This afternoon, I was sitting on the bus on my way downtown when I overheard 2 friends talking. They looked a bit younger than me (probably 19-21 years old) and their conversation drifted from one topic from another as they shared details about their lives. At one point, one friend talked about her experience of working at a summer camps for kids. She noticed that some children are more temperamental than others, especially when they’re told that they cannot do something that they want. She looks determined as she says, “When I have kids, I’m definitely going to tell them ‘no’ sometimes. They can’t always have everything they want in life.” I smiled when I heard that, it’s a good lesson to teach kids.
I arrive downtown. I’m going to a workshop about communication in relationships. During the workshop, we brainstormed effective conflict resolution strategies: listening, empathy, being willing to compromise, taking responsibility for one’s own actions, as well as ineffective ones: shutting down the other person/ yourself, shouting, becoming abusive. The facilitator then asked, “so how do we first learn about these conflict resolution strategies?” to which she answered “much of this comes from our care providers when we’re young, they’re the ones that model conflict resolution. And of course, not everyone was exposed to people who demonstrated strong problem solving skills in relationships, so sometimes, we need to re-learn it as adults.”
On the way home, my thoughts drifted back to the topic of whether or not I should study to work as doctor. You see, despite my previous blog post and several conversations I’ve had with friends where I sounded pretty convinced that I want to continue with dietetics, I still haven’t withdrawn from my MCAT test. There’s still reluctance, a part of me wants to hold on to the possibility that I could still take it and see where it goes… As these thoughts float through my consciousness for what feels like the zillionth time within the last 3 weeks, I look out the bus window and I remember a HONY portrait my friend shared a few days ago. Here’s the story: “At the end of my senior year, I took some advanced level entry exams from Cambridge University. They are very difficult and very important. When the exam scores came in, my friend called me and told me that the principal was looking for me. My father was sitting next to me. He saw my face and asked me what was wrong. ‘I think I did very poorly,’ I told him. ‘Because the principal is looking for me.’ He told me that he would come to her office with me to support me. When we got there, there was a huge line of students waiting to get their scores, but the principal called me in. She told me I was one of three students in the school to get all A’s. My father was so nervous when I came out, and when I told him, he hugged me so hard that I could tell he was trying not to cry. He was so happy, he took all the money out of his wallet, handed it to the security guard, and told him to pass it out to everyone in line. It was the happiest moment of my life.” Many of the commenters remarked how wonderful it was that his father’s response to this news is to give away money. Perhaps it is a cultural practice (he is from India), but regardless, a gesture that would likely be appreciated by people around the world. Then it clicked in my head. Life isn’t about what we get, it’s about what we can give. Much of my motivation for wanting to be a doctor came from what I thought I could get from the profession: job security, higher income, easier opportunities to work abroad & in public health. But I had a much harder time thinking of things that I would be excited to give as a doctor (hint: I’m not nearly as excited about giving drug prescriptions, diagnosis of disease, or lab requisition forms. And I sincerely hope that most doctors have a different perspective). Sure, I think I’m (mostly) responsible, hardworking, I’m good at memorizing facts, I like human physiology, and I’m at least okay when interacting with people. But I’m so much more inclined to give my passion for food and for nutrition, and I feel like I have so much more to offer in these areas! In that instant (and as I’m re-telling this story), I realized that what I want to give generously to the world was not my services as a medical doctor, it is my passion for food and for nutrition. I felt a warm glow in my chest as my heart expanded (much like the heart of the Grinch on Christmas morning) and I basked in the satisfaction of finding this nugget of gold, this belief that I’ll use for the rest of my life to help guide my decisions and motivate me when the going gets tough.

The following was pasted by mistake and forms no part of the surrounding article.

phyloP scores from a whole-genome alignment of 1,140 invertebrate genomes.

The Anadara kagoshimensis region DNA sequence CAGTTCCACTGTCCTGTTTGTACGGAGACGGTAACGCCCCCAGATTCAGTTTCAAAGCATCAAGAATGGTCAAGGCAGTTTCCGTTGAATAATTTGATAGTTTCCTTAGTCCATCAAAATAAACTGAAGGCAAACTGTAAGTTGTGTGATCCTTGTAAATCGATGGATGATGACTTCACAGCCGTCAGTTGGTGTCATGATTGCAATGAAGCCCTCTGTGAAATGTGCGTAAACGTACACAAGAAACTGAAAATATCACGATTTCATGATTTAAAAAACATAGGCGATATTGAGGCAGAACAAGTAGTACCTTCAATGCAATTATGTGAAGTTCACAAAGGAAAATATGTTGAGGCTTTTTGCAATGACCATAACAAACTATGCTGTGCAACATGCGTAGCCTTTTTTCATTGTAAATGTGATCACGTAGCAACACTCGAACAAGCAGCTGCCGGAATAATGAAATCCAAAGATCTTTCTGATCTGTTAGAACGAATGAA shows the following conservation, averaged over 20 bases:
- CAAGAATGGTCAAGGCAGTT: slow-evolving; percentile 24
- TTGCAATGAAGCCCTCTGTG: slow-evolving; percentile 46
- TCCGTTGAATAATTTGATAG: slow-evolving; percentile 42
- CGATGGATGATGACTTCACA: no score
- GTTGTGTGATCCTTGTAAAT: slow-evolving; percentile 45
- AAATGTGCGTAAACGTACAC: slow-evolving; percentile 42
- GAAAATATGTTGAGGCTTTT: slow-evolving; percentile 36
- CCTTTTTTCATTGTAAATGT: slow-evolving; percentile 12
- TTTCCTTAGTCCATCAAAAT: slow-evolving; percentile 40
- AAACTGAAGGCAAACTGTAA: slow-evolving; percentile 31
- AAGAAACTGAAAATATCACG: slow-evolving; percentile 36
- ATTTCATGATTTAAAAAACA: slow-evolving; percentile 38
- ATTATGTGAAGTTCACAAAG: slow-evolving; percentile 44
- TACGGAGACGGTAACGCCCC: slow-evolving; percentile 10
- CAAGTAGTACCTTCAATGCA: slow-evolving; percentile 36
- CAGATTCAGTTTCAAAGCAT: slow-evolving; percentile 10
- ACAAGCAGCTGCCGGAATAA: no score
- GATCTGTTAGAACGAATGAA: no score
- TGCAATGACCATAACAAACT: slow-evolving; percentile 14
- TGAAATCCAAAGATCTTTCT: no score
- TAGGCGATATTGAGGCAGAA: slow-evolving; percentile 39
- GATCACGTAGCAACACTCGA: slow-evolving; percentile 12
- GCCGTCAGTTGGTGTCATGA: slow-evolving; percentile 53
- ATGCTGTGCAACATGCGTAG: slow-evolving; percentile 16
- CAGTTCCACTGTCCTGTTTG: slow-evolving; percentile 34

What did my parents teach me as a child? If you ask me this, the first things that come to mind would be my dad quizzing me about the multiplication table during his lunch break from work, or my mom’s anatomical drawings of penile-vaginal sex. Funny how these are the pieces of information that I associate with “things my parents taught me”. But embedded in those conversations and in the countless moments that my parents spent with me were communication skills, values, and attitudes which profoundly impact who I am as a person, and that’s far more important than the information.
So what do I want to model to children?
- How to appropriately handle dissatisfaction: I don’t always get what I asked for, but I can effectively negotiate and make the best of what I have.
- Good relationship and conflict resolution skills: listen actively, empathize, take responsibility for my own actions, say what I mean, and compromise in a way that doesn’t compromise myself.
- Give generously, in the best way that I possibly can, to enrich the lives of others.
Like K’naan says:
Nothing is perfect man, that’s what the world is
All I know is I’m enjoying today
You know ’cause it isn’t every day that you get to give